About scoliosis bracing
Of all the patients who come to Boston Children’s Hospital for treatment for scoliosis, most have minor scoliosis that does not require treatment other than regular monitoring. The second largest group are patients with moderate scoliosis. Of these patients, about 75 percent are successfully treated with scoliosis bracing. The other 25 percent go on to need spinal fusion surgery.
Orthopedic doctors typically recommend scoliosis bracing for kids and teens who are still growing and have a curvature of 25 degrees or more. The primary goal of a scoliosis brace is to keep the curve from progressing to the level that surgery is required. Some patients achieve curve reduction with bracing.
How long do I have to wear the scoliosis brace?
The most important time for brace wear is during periods of rapid growth. This is when you have an opportunity to have a positive effect on your scoliosis. Your doctor will monitor your growth at each visit and create an individualized schedule for brace wear that takes your unique growth pattern into account. This schedule will include how many hours you need to wear your brace each day. It will be based on the degree of your curve and your stage of growth. Generally, people with moderate scoliosis wear their brace between 12 and 20 hours a day.
Night-time bracing is used in some patients for mild curves or when full-time bracing is not possible.
A scoliosis brace is like medicine: it only works if you use it as prescribed. Studies have shown that patients who wear their brace for the recommended number of hours a day are less likely to need surgery.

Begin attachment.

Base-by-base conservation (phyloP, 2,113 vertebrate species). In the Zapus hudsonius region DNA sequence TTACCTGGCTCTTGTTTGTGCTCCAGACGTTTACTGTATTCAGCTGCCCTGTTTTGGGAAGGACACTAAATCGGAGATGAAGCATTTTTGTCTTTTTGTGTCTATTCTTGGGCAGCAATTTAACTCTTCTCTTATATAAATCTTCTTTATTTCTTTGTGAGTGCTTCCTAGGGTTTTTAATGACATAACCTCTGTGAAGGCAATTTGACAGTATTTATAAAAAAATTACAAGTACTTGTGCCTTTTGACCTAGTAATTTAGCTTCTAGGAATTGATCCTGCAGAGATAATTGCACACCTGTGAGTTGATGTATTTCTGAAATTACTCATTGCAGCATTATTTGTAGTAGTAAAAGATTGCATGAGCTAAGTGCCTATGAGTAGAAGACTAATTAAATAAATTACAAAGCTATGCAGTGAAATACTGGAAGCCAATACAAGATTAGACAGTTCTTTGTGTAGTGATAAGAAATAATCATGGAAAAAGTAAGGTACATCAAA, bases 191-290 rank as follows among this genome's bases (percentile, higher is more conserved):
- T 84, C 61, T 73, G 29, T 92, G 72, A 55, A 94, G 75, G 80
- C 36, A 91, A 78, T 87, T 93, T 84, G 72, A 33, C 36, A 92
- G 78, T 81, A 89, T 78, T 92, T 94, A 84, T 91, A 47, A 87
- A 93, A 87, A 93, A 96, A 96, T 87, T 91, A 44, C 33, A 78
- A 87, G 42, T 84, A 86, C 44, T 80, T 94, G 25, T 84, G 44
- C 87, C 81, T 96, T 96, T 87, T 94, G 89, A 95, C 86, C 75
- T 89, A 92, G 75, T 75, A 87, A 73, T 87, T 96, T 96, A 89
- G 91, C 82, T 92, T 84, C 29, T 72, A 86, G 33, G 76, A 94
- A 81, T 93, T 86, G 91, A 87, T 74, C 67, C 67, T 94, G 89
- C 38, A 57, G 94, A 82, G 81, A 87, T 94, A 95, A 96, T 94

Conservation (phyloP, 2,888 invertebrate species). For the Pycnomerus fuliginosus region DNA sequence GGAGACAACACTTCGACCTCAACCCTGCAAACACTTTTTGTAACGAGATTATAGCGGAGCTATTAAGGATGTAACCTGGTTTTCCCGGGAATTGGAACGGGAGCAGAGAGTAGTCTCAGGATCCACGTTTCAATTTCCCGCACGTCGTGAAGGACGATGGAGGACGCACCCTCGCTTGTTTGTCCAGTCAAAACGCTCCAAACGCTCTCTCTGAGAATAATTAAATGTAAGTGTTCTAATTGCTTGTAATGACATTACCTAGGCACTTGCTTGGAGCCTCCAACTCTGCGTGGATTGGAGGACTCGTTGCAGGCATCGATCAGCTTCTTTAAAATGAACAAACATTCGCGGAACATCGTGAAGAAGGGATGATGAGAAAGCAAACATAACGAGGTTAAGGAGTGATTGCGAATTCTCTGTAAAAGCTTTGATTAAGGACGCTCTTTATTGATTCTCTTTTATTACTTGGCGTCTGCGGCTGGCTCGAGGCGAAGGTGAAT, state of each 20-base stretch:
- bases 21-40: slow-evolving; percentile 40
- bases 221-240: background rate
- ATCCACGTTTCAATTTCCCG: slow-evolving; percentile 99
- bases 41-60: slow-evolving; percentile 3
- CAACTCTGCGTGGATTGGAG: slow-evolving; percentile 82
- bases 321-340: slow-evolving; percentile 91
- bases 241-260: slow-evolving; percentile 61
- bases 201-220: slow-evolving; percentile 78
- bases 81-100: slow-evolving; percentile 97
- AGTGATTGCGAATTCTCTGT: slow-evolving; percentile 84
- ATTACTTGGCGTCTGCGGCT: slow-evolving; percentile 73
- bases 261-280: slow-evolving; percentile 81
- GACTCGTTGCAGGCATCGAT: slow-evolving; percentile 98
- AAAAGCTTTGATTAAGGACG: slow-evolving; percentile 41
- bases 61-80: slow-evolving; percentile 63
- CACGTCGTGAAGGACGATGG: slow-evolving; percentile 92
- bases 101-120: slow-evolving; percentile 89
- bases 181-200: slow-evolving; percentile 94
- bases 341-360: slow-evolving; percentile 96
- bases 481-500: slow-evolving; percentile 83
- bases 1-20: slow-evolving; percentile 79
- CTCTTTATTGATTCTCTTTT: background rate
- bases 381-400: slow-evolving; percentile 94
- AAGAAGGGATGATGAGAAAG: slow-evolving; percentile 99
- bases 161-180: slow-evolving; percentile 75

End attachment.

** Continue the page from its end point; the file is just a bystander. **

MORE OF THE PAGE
How will bracing affect my daily life?
It will probably take time to get used to wearing your scoliosis brace. Many of our patients tell us their brace became more comfortable after they wore it for a couple of weeks.
Most braces for scoliosis can be worn under normal clothing. It will be up to you to decide whether or not to tell other people you are wearing it. However, many people find their brace easier to deal with when they can talk openly with their friends about what it’s like to wear a scoliosis brace.
If you participate in a sport or other physical activity, talk with your doctor about how the brace will affect your performance. You may be able to take the brace off for practice and competitions, as long as you put it back on as soon as you’re finished exercising.
How does a scoliosis brace work?
The primary purpose of a scoliosis brace is to prevent your spine from becoming more curved as you grow. As the spine curves, the vertebrae sometimes also twist toward one side of the body.
The brace will be molded to hold your spine in a straighter, unrotated position. It does this by putting pressure on the outer edge of your curve. This will cause you to stand up straighter as you pull away from this pressure.
How can I tell if I’m wearing my brace enough?
Each scoliosis brace contains a compliance monitor that provides an accurate record of the time the brace is worn. This will help you self-manage your schedule while achieving the greatest benefit from the brace.
If the monitor shows you are not wearing the brace for as many hours a day as you think, it’s a good idea to talk with your parents, doctor, and school about anything that makes it hard for you to wear your brace. They may be able to help you find a solution.